This Saturday night, UFC lightweight John “The Bull” Makdessi has the chance to join a very special and rare combat sports club: the “I have defeated Donald Cerrone” Hall of Fame.
Enshrined thus far are two former UFC and WEC lightweight champions, a former WEC lightweight champion, the current UFC lightweight champion and Nate Diaz. The task to gain membership is extraordinarily difficult, but the reward of holding a win over a remarkable talent like “Cowboy” is beyond measure.
“At this point in my career, when opportunity knocks - you have to take it,” Makdessi said. “If I want to be the best then I have to beat the best. I’ve been dreaming about this my whole life - fighting on the big stage. I don’t break under pressure. Donald Cerrone is a tough competitor. I respect him a lot. I truly believe his style and my style will be an exciting fight. He’s going to bring it. This is the type of fight people want to see - guys who are really going to engage. My style, I engage. His style, he engages. Styles make fights. If he chooses to stand with me, it’s going to be an exciting fight.”
Less than a month ago, Makdessi returned to Octagon action with an impressive first-round knockout of Muay Thai kickboxing star Shane “Shaolin” Campbell. During his yearlong self-imposed absence from fighting, he did some soul searching, restructuring in his professional and private life, and received long overdue corrective eye surgery for double vision he had since he was a kid. This refocused Makdessi entered the Octagon with something to prove against the hard-striking Campbell at UFC 186 and The Bull delivered.
“My philosophy when it comes to fighting, it’s all about how much are you able to take and how much are you able to give in return,” Makdessi said. “I took his best shots and I was able to counter everything. I knew he was a taller guy and I was able to cut the ring off and was able to get inside as soon as possible. I was very aware of his hard kicks, I was very aware of his fighting style’s mentality. At Tristar gym, I was making sure I was sparring with guys who have that Thai style. I work very hard, I train very hard. I truly believe in my intelligence in the fighting game. I’ve been training since I was six years old. I had a feeling he was going to engage with me. I’m very good at those types of fights. I timed him very well. My fighting speaks for itself.”
For the 30-year-old from Halifax, Nova Scotia, Canada, the final result was two knockdowns and a TKO all inside the first round and all by his powerful punches. The win improved Makdessi’s pro record to 13-3, including six inside the Octagon. More so, the win set him up for this showdown with Cerrone. Originally, the current #3 ranked UFC lightweight was supposed to scrap with the undefeated Khabib Nurmagomedov with a possible title shot on the line. Only four days after his KO of Campbell, Makdessi got the call asking if he was interested in replacing an injured Nurmagomedov against Cerrone at UFC 187 and, obviously, he said he wanted it.
“I went back to the gym and I went right back into high-intensity training,” Makdessi said. “I’m already physically and mentally in shape. I couldn’t ask for a better time for this to happen. I’m already peaking. I look at this as now or never. There are too many fighters at 155 pounds; it’s the most stacked division. I need to fight a top guy because it is the only way I can truly test my skills. The Shane Campbell fight was the perfect warm-up fight. A big advantage for me going into any fight is my unpredictability. People underestimate my striking, people underestimate my power, people underestimate my wrestling and ground game. It’s all about going out there and fighting my fight and giving the fans a finish, a finish they’ve never seen before.”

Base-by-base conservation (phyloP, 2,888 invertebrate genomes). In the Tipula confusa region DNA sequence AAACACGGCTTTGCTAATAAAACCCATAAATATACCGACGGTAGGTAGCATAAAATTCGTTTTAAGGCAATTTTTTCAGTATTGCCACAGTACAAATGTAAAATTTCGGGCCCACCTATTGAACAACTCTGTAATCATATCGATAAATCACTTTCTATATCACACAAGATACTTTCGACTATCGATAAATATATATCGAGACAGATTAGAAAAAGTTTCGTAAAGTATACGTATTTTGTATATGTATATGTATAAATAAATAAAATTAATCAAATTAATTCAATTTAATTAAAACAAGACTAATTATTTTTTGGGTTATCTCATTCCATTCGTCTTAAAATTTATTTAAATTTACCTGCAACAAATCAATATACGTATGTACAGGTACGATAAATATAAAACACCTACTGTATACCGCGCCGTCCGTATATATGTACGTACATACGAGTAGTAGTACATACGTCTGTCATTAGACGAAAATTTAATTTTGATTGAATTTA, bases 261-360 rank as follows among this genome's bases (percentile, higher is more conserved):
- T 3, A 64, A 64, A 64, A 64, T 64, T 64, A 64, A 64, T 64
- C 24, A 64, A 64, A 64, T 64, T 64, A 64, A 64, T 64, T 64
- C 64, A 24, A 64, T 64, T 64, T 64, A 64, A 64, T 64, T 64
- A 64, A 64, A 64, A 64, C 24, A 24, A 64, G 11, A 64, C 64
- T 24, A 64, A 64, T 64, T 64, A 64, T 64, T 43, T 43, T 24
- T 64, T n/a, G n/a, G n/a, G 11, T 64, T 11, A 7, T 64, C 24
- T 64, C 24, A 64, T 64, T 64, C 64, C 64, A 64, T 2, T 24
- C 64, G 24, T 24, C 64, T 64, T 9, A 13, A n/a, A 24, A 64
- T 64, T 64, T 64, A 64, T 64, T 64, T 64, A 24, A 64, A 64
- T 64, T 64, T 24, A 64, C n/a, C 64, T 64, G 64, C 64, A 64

Up next, Makdessi takes aim at Cowboy this Saturday in Las Vegas. There are seven-fight win streaks and then there is what Cerrone has accomplished inside the Octagon since UFC 167 with seven straight victories including four stoppages over easily some of the best and brightest 155-pound fighters this sport has ever known. Whether it’s Team Jackson’s or the BAMF crew or both, Cowboy has looked all sorts of unstoppable these past couple years on his way toward what appears to be an inevitable UFC title bout.
“I respect Donald a lot,” Makdessi said. “He’s accomplished a lot. He’s made a name for himself. He’s the best guy to test my skills against. My goal is to make my legacy and to make my name. This is the opportunity to test my skills. He is a Thai fighter, Thai style. He’s good on the ground. I’m ready for anything. I’m well prepared for his style, I’m well prepared for the ground, I’m well prepared for whatever he brings to the table. I work with the best boxers, I work with the best grapplers and I’m very unpredictable. I’m able to hit and move. I’m able to counter.”
Instead of Nurmagomedov’s wrestling standing in Cerrone’s way at UFC 187, it’s Makdessi’s striking. While the oddsmakers will no doubt have him as a sizable underdog, The Bull has an undefeated kickboxing background similar to Cerrone’s and Makdessi just dominated another talented Muay Thai stylist in his latest Octagon outing. Riding the high of a stellar performance into the excitement of tangling with a top five opponent, this could be the Canadian’s time to charge through the UFC lightweight rankings with one big win on Pay-Per-View.
“The scary thing about me is that I still have not reached my full potential in the Octagon,” Makdessi said. “You can look at my highlight reel. I’ve turned every striker into a wrestler. Once they feel my power, they try to take me down.”